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ARS Home » Midwest Area » Ames, Iowa » National Animal Disease Center » Virus and Prion Research » Research » Publications at this Location » Publication #361695

Research Project: Intervention Strategies to Control Endemic and New and Emerging Viral Diseases of Swine

Location: Virus and Prion Research

Title: Experimental Seneca Valley virus infection in market-weight gilts

Author
item Buckley, Alexandra - Oak Ridge Institute For Science And Education (ORISE)
item Kulshreshtha, Vikas - Toxikon Corporation
item Van Geelen, Albert - Oak Ridge Institute For Science And Education (ORISE)
item Montiel, Nestor - Animal And Plant Health Inspection Service (APHIS)
item Guo, Baoqing - Iowa State University
item Yoon, Kyoung-jin - Iowa State University
item Lager, Kelly

Submitted to: Veterinary Microbiology
Publication Type: Peer Reviewed Journal
Publication Acceptance Date: 2/11/2019
Publication Date: 2/28/2019
Citation: Buckley, A., Kulshreshtha, V., Van Geelen, A., Montiel, N., Guo, B., Yoon, K., Lager, K.M. 2019. Experimental Seneca Valley virus infection in market-weight gilts. Veterinary Microbiology. 231:7-10. https://doi.org/10.1016/j.vetmic.2019.02.019.
DOI: https://doi.org/10.1016/j.vetmic.2019.02.019

Interpretive Summary: Seneca Valley virus (SVV) causes a vesicular disease in swine that is recognized as a blister-like skin disease located around the hoof and on the snout, which looks the same as clinical disease caused by foot-and-mouth disease virus (FMDV). FMDV can rapidly spread among livestock and cause an economically devastating disease that can affect the food supply. Although the United States is free of FMDV, there is constant vigilance for this disease. Every time vesicular disease is observed a foreign animal disease (FAD) investigation must occur; therefore, the dramatic increase of swine vesicular disease cases that began in 2015 in the United States is causing a strain on resources to complete these FAD investigations. This increase in SVV related vesicular cases has raised questions about changes in the virus to explain the upsurge in cases. In order to better understand the pathogenesis of recent SVV isolates, a study was completed to better characterize early SVV infection in market-weight swine, which is the age group that was commonly affected in the field. Clinical signs were observed in some pigs in less than forty eight hours after viral challenge and these lesions took one to two weeks to heal. Virus was detected in serum for around one week in most pigs after challenge and neutralizing antibodies development coincided with the disappearance of virus. This study has described the acute SVV infection in market-weight pigs, but additional studies are warranted to better understand the ecology of this FMDV look-alike disease.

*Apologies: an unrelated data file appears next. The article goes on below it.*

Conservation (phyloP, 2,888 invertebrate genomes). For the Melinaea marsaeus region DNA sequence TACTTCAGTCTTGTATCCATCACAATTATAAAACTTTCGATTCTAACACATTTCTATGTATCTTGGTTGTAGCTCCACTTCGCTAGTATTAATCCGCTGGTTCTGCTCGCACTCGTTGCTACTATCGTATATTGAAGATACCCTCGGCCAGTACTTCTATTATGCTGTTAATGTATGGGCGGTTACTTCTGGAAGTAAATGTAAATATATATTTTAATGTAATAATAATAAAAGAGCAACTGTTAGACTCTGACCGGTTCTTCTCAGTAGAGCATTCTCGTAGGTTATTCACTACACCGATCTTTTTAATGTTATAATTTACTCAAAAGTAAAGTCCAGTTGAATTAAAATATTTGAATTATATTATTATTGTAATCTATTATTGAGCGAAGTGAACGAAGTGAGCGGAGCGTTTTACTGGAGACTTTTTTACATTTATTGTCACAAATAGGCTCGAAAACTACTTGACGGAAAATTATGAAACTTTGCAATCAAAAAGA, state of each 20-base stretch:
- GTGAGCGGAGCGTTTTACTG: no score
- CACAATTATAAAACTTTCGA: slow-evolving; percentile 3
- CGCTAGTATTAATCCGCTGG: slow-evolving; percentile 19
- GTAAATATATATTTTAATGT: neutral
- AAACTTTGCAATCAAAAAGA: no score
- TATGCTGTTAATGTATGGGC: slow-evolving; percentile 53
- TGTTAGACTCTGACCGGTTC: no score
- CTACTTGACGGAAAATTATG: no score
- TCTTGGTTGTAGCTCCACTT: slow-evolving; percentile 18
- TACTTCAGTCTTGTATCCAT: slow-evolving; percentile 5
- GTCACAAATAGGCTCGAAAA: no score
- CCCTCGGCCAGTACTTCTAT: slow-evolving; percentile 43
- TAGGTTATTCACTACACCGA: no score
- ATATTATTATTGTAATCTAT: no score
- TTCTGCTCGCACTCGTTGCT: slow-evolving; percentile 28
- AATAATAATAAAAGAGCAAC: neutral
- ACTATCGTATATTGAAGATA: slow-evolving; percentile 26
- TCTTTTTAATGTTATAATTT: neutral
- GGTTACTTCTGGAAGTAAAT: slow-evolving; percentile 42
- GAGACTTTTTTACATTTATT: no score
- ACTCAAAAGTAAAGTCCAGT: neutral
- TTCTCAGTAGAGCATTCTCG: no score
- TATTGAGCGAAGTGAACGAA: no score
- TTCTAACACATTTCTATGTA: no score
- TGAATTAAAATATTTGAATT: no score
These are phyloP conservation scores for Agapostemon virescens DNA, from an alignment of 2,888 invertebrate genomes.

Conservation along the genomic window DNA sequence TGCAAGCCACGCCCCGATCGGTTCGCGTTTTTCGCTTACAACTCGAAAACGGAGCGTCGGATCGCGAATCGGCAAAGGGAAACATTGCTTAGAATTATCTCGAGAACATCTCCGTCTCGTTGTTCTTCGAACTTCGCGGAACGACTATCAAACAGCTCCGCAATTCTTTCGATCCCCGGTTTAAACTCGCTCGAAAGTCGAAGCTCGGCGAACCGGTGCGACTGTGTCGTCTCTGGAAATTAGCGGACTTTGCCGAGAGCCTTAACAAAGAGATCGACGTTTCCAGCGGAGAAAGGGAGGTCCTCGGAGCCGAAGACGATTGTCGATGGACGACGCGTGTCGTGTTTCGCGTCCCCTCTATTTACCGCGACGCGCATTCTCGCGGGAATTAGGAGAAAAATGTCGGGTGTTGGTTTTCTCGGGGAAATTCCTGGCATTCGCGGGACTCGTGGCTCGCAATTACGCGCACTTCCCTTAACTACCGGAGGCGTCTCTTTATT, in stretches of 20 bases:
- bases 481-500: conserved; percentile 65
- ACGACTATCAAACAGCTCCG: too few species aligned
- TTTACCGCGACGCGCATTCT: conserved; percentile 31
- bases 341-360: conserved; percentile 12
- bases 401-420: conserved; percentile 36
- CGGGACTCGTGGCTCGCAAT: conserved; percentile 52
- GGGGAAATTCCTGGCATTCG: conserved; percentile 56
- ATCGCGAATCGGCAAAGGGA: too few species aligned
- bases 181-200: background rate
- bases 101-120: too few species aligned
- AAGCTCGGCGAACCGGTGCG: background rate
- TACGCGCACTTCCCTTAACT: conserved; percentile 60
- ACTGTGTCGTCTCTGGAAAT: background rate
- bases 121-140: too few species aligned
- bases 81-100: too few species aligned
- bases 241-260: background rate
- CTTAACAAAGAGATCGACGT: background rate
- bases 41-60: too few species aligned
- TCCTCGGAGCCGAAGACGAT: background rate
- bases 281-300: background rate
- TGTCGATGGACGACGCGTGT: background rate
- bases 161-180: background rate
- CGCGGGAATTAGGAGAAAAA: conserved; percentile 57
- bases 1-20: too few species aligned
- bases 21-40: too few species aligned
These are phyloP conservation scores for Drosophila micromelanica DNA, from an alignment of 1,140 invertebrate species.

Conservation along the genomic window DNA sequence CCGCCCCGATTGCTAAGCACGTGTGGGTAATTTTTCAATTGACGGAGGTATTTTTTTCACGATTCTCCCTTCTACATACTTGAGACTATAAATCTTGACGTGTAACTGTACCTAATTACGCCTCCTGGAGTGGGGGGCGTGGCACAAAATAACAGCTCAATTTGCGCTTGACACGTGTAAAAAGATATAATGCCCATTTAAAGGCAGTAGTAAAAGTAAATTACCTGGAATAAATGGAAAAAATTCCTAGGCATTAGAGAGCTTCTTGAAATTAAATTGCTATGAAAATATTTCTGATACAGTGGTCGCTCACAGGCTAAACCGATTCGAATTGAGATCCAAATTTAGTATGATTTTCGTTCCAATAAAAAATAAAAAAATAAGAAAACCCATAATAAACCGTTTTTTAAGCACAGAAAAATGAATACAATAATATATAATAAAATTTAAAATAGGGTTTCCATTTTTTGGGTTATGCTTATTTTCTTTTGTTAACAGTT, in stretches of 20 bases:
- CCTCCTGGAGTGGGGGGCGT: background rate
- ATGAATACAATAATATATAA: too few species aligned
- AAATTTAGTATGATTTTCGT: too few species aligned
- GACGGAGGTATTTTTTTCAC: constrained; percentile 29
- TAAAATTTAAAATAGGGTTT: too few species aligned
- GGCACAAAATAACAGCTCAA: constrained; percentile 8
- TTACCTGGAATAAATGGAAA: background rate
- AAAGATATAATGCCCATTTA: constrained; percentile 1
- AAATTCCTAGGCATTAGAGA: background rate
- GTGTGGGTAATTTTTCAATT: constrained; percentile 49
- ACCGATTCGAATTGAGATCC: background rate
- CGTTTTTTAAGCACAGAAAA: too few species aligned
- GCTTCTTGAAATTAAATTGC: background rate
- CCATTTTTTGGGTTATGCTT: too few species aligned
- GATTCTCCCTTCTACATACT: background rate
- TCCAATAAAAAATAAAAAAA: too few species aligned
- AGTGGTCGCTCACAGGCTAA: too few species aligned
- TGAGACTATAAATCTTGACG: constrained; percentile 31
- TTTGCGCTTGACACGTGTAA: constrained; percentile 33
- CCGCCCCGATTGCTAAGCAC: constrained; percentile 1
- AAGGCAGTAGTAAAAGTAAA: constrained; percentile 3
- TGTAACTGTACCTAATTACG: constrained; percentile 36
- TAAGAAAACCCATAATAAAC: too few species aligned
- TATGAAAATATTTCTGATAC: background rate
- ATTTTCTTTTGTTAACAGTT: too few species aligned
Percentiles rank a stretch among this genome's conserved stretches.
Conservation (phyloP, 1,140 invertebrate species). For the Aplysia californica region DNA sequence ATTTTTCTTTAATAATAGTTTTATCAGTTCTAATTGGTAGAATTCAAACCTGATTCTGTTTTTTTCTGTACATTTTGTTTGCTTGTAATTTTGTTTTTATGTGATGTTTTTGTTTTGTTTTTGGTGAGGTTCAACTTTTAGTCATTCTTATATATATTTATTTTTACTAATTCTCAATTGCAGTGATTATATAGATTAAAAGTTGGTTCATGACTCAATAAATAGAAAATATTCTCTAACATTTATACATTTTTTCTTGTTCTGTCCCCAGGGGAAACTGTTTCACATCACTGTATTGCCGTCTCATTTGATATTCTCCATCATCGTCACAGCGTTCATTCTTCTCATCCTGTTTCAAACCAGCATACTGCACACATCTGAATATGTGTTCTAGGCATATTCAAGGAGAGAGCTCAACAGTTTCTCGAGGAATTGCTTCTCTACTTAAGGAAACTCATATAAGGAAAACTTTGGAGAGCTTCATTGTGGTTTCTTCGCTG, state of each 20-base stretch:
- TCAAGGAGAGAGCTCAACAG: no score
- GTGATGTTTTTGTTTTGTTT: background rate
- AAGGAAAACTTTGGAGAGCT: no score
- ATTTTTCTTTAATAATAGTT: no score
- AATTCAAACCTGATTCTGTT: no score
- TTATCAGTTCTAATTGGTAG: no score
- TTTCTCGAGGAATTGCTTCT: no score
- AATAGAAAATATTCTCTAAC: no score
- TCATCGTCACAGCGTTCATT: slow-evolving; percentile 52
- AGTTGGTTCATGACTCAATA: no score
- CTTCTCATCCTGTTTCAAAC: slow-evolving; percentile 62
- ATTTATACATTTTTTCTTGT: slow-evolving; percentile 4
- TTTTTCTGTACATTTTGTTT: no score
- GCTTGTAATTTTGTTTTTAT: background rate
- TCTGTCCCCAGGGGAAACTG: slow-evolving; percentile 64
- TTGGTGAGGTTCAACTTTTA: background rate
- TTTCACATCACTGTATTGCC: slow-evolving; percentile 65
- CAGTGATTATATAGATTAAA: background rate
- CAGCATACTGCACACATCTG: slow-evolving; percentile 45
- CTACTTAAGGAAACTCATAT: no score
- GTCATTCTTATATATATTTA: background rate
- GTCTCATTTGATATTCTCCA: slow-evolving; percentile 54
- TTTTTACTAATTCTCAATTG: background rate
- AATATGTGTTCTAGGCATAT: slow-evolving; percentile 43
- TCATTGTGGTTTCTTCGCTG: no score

Technical Abstract: Seneca Valley virus (SVV) is a picornavirus that causes vesicular disease in swine. Since it is clinically indistinguishable from vesicular disease caused by food-and-mouth disease virus (FMDV), investigations must be performed to rule out this high consequence pathogen. A large portion of these investigations have involved market-weight swine at slaughter plants. The objective of this study was to describe acute infection dynamics of market-weight gilts (8 months of age) experimentally infected with SVV. At 0 days post inoculation (dpi) all gilts (n=15) were given an intranasal SVV inoculation. Vesicular lesions on the coronary band were first observed on one or more feet by 2 dpi in 4 of the 15 gilts and in all by 5 dpi. Vesicles on the snout were observed in 6 of the 15 gilts beginning at 4 dpi. All gilts became viremic post challenge for about 7 days and developed anti-SVV neutralizing antibodies by 7 dpi. Most vesicular lesions were resolved by 14 dpi. Understanding the pathogenesis of SVV is critical in order to inform decisions that veterinarians and producers must make at the farm level to control this disease.